News & Events

Upcoming Webinars


Wednesday Jul 17th, 2019—4:00pm to 5:00pm
Human research: What can we believe? How do we protect subjects? Reflections of a journal editor and former research subject participant.
David Sklar, MD
Register now

Dr. David Sklar is editor of Academic Medicine and an emergency physician. He does research in health services and health professions education. He's former chair of emergency medicine and associate dean of graduate medical education at the University of New Mexico. He's a professor at Arizona State University in the School for the Science of Health Care Delivery and senior advisor to the university provost in health policy and health professions education and author of the book Atlas of Men.

Dr. Sklar asks that you please read Atlas of Men prior to session, if possible, as he will refer to it in his presentation. He will be discussing the following:

  • Ethics and research
  • History of human subjects protection
  • The use of expert review of research including decisions about publications and what we can do to publish more replicable and useful research

Wednesday Aug 21st, 2019—4:00pm to 5:00pm
Sex and gender: Binaries or bimodal?
Melissa Wilson, PhD
Register now

Understanding sex as a biological variable (SABV) is now considered one of the top priorities of the National Institutes of Health, spanning all institutes. This is because for most of clinical genetics, only one sex was studied, and now drugs, treatments, and therapies are failing at higher proportions in the unstudied (or understudied) sex, typically women. Layering on top of this, is the recognition that sex chromosomes, reproductive hormones, and gender identity all play unique rolls in both how disease manifests, and how patients are treated. Dr. Wilson leads the discussion on sex and gender in human health.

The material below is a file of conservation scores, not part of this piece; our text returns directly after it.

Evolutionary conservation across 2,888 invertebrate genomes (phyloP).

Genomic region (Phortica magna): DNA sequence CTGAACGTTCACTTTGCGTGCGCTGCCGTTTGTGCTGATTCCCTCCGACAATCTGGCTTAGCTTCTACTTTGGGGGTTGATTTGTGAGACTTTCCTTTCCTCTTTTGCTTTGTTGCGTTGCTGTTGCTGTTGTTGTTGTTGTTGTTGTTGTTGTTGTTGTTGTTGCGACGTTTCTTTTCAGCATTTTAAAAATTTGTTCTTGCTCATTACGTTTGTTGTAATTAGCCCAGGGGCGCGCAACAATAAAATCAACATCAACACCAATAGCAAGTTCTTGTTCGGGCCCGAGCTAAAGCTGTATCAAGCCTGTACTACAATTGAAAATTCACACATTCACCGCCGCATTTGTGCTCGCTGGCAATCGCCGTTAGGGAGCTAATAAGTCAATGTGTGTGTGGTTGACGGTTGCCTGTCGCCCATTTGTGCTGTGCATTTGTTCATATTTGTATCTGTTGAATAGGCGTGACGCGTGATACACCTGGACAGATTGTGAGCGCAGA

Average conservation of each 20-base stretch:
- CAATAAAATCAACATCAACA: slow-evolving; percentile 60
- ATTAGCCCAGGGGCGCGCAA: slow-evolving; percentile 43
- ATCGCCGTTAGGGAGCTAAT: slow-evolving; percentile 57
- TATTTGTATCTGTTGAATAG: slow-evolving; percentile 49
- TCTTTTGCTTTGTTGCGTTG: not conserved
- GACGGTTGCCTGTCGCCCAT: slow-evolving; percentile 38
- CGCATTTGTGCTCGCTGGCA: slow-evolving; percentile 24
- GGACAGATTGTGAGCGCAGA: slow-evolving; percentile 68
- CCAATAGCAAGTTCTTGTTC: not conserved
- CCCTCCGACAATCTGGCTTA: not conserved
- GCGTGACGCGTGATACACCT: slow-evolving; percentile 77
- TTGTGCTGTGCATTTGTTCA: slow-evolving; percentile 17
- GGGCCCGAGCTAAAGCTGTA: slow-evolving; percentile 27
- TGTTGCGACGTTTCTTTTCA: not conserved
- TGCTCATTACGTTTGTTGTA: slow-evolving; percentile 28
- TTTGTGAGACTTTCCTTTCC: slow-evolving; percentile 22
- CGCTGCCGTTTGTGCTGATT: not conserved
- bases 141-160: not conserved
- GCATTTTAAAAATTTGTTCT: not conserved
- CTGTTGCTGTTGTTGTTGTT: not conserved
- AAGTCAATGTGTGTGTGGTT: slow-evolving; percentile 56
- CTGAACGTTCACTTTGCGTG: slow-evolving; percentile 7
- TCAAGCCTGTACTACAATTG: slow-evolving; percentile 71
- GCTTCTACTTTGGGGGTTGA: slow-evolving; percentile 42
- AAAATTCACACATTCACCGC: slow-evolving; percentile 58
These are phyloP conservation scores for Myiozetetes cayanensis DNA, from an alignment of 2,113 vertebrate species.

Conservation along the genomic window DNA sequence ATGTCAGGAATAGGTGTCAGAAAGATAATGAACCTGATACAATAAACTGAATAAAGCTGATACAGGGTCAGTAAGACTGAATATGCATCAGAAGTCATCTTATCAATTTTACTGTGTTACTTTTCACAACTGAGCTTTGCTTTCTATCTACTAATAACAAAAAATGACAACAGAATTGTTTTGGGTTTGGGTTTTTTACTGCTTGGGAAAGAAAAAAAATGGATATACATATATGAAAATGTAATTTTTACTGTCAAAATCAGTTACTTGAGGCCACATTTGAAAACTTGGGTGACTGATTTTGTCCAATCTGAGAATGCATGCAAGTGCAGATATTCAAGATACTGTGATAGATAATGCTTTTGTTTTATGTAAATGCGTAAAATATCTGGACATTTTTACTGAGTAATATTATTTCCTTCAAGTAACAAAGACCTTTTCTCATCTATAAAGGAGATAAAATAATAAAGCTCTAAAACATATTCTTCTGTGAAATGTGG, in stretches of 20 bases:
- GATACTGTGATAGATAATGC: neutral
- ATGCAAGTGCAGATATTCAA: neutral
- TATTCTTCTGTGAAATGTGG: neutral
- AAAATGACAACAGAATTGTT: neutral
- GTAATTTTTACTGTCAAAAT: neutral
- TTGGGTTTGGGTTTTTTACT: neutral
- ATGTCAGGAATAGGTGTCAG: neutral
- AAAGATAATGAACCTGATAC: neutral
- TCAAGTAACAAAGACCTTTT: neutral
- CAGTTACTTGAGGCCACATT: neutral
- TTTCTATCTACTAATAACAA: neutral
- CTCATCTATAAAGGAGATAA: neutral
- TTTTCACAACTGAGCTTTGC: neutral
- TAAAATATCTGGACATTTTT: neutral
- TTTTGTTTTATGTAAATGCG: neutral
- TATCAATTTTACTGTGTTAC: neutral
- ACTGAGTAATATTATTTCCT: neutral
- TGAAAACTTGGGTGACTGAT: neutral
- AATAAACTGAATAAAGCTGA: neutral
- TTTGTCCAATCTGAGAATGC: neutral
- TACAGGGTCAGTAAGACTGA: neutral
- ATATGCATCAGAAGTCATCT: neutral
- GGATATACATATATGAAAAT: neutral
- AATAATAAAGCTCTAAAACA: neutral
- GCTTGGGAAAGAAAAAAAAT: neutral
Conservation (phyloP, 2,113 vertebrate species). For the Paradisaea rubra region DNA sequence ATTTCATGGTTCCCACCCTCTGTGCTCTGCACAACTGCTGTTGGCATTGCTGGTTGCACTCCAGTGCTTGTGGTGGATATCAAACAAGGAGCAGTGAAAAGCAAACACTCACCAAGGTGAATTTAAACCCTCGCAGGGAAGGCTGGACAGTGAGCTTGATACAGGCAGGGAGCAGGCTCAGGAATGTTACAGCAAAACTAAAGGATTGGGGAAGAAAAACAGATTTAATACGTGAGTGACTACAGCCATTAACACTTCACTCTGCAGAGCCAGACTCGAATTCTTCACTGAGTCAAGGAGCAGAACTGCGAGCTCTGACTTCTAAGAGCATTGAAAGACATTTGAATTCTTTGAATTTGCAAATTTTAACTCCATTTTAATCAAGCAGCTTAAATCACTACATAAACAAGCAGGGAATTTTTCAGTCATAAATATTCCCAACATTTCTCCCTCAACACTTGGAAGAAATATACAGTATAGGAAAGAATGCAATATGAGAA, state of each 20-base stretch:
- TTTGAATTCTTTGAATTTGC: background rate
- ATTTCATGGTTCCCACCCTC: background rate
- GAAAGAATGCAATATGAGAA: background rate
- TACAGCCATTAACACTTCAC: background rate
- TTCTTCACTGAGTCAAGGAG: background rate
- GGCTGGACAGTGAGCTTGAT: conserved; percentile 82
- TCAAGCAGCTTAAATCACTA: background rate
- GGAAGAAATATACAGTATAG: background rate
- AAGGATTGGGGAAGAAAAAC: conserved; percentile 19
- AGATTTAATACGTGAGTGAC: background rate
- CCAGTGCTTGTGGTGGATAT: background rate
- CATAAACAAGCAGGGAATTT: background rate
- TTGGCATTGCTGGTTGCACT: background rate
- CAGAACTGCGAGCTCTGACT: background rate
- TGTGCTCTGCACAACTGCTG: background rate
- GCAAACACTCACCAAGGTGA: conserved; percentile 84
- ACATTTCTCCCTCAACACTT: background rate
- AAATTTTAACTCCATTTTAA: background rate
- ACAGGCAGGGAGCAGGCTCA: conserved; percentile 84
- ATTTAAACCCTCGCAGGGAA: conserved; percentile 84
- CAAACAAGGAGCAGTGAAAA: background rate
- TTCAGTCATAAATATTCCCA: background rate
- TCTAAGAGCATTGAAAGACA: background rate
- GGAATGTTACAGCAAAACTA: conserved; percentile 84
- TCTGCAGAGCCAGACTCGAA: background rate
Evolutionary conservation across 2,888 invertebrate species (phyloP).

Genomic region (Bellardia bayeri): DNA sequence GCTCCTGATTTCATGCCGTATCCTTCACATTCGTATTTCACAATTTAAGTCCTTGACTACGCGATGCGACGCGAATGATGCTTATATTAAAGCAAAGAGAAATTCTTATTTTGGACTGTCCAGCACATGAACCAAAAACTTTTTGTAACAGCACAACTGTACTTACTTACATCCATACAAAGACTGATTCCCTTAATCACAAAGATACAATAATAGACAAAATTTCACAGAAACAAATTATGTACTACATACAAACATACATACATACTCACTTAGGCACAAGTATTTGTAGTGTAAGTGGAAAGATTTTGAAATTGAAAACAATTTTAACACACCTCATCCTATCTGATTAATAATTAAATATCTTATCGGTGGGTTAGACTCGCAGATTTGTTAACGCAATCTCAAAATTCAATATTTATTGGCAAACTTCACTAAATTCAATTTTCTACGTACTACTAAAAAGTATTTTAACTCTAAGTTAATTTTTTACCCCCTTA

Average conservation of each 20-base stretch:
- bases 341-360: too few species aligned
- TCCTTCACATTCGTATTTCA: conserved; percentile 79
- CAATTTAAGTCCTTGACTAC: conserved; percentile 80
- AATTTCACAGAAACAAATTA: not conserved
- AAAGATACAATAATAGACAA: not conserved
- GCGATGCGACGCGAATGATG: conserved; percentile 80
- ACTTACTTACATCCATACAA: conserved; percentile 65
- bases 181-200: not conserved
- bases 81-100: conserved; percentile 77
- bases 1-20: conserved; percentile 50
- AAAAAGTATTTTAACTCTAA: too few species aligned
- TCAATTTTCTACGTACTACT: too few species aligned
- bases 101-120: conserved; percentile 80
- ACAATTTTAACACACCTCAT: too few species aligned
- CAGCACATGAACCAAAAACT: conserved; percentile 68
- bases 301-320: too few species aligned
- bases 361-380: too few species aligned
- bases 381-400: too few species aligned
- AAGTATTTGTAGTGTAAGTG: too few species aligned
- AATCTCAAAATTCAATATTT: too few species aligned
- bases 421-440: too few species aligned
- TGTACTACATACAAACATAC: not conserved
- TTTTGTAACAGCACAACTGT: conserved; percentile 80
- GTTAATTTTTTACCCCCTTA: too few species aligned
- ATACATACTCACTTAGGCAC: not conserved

Melissa Wilson, PhD is a computational evolutionary biologist whose main research interests include sex-biased biology. She studies the evolution of sex chromosomes (X and Y in mammals), why mutation rates differ between males and females, and how changes in population history affect the sex chromosomes differently than the non-sex chromosomes. Generally she studies mammals and regularly engages the public in discussions about the difference between sex and gender, the importance (or not) of genetic inheritance, and understanding evolution.

Dr. Wilson is one of the authors of the recently published article: "The Pregnancy Pickle: Evolved Immune Compensation Due to Pregnancy Underlies Sex Differences in Human Diseases"